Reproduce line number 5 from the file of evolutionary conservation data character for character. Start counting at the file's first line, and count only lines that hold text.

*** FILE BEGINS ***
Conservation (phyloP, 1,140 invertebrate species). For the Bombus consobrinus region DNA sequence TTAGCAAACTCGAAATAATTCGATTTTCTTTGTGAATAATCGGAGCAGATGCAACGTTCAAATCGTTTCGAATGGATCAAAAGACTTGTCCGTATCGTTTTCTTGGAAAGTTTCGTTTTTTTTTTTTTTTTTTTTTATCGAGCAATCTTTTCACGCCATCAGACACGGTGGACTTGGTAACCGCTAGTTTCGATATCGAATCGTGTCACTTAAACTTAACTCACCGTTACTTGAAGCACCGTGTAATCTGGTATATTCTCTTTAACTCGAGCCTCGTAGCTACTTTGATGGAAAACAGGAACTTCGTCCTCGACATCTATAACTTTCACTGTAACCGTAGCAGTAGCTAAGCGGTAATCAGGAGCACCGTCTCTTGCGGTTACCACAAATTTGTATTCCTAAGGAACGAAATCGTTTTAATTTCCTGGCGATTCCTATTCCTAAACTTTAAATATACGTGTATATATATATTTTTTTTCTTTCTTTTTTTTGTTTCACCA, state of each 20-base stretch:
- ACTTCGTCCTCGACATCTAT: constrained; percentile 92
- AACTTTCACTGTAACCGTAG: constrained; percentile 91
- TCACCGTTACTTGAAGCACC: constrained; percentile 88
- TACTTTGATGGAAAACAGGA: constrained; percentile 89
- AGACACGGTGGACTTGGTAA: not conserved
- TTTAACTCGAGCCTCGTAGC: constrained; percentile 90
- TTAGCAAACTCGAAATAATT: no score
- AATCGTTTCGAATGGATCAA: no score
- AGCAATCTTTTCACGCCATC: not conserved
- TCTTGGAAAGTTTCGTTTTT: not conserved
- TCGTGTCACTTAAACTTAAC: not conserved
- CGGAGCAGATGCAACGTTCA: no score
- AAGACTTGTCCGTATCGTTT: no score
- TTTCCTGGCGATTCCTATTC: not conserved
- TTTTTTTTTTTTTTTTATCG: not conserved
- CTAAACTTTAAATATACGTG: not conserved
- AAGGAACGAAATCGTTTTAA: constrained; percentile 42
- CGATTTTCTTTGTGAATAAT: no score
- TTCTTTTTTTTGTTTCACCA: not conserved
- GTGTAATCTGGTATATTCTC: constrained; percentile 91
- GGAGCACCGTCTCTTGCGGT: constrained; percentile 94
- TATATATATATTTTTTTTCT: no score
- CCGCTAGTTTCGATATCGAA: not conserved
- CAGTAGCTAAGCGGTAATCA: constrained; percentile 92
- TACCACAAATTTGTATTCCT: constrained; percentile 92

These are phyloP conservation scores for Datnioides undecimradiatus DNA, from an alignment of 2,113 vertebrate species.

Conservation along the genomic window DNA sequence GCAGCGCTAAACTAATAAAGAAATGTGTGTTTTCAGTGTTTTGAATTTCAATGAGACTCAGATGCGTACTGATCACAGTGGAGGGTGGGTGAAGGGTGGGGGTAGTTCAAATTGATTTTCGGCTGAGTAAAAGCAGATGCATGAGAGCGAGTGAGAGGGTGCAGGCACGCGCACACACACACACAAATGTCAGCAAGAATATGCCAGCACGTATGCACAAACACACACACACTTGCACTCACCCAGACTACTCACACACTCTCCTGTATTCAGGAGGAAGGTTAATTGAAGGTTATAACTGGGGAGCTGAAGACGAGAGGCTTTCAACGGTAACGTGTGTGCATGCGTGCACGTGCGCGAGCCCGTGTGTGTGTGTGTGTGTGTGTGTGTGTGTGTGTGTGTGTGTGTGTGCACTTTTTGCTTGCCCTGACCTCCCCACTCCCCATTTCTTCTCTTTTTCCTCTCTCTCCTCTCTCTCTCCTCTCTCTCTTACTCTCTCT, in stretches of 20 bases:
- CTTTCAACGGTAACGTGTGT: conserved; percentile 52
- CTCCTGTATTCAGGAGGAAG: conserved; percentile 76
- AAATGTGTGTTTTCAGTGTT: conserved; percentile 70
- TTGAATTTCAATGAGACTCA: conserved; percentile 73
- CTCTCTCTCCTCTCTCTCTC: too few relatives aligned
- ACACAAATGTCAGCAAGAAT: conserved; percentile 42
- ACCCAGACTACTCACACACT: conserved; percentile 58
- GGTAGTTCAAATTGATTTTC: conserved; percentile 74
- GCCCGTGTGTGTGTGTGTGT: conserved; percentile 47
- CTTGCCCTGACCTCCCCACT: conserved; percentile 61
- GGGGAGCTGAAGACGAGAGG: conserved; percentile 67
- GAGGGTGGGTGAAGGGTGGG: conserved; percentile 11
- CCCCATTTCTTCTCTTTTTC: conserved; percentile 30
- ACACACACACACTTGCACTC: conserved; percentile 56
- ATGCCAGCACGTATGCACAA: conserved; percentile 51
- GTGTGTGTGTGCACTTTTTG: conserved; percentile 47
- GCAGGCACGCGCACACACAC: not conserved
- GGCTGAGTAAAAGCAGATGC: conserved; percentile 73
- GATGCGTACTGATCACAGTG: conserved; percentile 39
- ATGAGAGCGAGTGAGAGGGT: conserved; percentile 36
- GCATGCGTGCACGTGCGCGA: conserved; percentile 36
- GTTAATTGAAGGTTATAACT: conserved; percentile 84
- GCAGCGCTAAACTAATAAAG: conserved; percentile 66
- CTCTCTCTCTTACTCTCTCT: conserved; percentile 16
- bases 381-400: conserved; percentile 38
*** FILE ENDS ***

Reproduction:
- TACTTTGATGGAAAACAGGA: constrained; percentile 89